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With sexually transmitted infections (STIs) and HIV transmission on the rise in the U.S., the questions remain: Do young people really understand that they are at risk, and are they using condoms to protect themselves?

A recent study by the Centers for Disease Control and Prevention suggests that teenagers might be more mature than we give them credit for. Analyzing data from 4,600 teens from across the country between the years of 2006 and 2010, they found:

•    Eight out of 10 teen males used a condom the first time they had sex, an increase of 9 percentage points since 2002. However, Black and Latino males were significantly less likely to have used a condom during their first sexual experience than their white counterparts were.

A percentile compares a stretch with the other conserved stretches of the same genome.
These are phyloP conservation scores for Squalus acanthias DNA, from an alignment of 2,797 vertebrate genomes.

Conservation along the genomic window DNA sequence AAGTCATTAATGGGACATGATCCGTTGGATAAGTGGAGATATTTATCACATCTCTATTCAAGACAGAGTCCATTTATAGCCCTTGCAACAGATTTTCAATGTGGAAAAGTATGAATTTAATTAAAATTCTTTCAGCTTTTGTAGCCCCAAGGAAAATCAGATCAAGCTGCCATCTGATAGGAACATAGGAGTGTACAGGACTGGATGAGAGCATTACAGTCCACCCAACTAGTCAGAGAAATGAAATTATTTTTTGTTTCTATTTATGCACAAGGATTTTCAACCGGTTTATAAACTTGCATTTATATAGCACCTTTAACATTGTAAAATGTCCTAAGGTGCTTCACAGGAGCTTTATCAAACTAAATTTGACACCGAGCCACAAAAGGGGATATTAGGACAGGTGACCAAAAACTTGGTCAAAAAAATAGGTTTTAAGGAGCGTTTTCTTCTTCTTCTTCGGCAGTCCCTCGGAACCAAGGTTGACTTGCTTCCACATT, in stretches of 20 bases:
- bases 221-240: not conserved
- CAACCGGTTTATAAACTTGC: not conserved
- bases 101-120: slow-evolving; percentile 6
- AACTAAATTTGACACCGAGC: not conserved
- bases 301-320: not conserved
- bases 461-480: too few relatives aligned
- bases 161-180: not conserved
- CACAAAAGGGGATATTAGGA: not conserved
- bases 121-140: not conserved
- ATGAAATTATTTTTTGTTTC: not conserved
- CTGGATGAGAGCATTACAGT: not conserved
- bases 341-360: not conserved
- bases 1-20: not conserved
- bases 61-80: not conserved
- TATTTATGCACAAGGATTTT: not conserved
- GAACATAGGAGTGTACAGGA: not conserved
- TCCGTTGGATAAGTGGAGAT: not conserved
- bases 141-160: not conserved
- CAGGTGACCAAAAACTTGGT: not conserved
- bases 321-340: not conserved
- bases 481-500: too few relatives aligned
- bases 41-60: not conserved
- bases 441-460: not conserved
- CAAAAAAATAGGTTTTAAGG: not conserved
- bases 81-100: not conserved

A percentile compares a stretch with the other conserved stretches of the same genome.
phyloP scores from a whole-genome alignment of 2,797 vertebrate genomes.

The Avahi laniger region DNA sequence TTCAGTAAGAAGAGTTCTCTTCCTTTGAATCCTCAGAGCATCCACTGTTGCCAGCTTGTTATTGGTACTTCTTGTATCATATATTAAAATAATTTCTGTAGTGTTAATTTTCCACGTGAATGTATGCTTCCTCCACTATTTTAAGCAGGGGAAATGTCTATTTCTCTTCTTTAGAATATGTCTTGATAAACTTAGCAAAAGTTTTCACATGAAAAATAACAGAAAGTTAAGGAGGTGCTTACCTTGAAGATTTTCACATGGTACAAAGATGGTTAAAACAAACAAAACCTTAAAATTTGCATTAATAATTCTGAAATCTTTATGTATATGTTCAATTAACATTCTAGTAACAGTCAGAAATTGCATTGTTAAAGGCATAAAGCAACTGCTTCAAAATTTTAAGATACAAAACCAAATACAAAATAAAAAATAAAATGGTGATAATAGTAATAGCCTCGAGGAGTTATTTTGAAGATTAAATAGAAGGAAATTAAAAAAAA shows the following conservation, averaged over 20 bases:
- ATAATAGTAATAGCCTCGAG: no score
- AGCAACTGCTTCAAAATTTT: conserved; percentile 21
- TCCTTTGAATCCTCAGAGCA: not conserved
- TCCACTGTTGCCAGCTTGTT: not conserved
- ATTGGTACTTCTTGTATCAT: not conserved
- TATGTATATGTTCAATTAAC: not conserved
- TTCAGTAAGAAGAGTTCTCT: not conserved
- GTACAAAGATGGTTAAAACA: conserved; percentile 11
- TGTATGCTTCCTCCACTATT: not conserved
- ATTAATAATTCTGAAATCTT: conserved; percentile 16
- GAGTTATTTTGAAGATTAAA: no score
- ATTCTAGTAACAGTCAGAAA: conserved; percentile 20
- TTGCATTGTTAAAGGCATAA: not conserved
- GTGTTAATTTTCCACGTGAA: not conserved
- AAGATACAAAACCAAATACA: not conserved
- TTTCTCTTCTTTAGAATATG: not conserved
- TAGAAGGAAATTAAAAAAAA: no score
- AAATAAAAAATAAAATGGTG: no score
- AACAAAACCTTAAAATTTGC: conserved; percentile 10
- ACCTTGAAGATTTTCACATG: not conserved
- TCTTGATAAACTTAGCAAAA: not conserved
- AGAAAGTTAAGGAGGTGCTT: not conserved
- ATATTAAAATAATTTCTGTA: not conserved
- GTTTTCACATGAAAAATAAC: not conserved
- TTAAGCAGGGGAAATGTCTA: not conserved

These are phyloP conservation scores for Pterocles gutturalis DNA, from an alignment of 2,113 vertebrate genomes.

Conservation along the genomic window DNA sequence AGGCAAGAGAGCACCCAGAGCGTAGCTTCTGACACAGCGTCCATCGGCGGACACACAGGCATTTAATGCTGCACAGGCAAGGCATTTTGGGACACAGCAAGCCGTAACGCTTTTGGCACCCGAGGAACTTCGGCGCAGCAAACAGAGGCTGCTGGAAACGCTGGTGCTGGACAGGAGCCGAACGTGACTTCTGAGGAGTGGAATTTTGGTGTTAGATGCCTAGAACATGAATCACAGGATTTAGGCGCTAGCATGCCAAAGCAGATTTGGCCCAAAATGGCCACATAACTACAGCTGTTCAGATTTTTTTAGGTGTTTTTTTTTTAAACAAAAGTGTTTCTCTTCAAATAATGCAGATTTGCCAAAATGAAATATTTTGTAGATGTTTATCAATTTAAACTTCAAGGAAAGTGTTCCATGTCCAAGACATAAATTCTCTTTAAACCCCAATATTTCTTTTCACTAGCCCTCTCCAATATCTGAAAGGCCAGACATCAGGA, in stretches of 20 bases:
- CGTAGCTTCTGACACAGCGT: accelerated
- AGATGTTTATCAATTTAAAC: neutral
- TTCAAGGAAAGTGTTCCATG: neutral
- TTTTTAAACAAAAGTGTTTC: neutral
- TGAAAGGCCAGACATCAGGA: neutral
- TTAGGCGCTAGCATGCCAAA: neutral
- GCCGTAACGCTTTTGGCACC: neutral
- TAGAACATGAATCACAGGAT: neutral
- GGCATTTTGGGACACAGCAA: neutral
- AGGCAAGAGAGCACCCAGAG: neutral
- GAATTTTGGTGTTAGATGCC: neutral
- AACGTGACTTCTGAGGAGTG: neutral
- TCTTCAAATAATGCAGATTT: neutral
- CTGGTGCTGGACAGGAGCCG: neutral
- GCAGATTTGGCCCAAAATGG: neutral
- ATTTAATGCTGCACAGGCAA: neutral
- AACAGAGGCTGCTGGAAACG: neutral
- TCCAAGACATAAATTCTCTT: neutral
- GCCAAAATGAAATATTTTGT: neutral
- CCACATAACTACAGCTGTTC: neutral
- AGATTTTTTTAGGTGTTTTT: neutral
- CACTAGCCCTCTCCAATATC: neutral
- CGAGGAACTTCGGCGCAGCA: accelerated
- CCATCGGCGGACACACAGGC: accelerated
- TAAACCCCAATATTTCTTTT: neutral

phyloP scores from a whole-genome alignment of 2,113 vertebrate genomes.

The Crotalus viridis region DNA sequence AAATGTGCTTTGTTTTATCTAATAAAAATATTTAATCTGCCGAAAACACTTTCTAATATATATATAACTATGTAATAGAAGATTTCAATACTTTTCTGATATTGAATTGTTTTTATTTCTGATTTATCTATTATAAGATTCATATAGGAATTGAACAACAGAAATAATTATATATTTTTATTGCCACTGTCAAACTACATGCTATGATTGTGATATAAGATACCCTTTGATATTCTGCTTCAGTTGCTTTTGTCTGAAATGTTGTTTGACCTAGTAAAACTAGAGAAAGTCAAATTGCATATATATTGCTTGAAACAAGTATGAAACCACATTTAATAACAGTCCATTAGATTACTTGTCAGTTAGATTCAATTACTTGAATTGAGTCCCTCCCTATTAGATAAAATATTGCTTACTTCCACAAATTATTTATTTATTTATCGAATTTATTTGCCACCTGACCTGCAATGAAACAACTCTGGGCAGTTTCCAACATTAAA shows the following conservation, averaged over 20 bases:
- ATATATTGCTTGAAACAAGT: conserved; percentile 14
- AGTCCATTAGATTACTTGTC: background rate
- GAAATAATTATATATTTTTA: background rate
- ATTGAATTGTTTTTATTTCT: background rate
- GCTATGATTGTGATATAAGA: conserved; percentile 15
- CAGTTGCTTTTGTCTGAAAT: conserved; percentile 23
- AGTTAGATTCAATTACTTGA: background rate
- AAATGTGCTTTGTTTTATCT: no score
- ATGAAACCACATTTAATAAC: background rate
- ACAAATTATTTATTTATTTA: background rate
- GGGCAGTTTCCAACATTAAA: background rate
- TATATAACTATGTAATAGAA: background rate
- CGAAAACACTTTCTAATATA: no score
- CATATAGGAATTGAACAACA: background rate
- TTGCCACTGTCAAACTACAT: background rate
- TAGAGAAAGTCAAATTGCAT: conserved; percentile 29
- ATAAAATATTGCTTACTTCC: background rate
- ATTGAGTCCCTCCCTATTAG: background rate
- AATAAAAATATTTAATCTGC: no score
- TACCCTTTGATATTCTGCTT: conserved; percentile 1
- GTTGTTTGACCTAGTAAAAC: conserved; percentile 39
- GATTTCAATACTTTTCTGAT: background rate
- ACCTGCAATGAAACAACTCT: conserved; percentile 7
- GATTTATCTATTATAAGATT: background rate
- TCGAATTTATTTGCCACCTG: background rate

•    There was an increase in young couples using two forms of birth control — condoms and birth control pill, for example — than before.

•    The number of females aged 15 to 17 reporting sexual experience has dropped by 10 percentage points since 1988, and among males that number has dropped even more.

•    The proportion of teenagers having sex has also remained unchanged in recent years: About 43 percent of females and 42 percent of males reported having had sex at least once.

It’s good to know that young people around the world actually care about their well being an take STIs and HIV serious.

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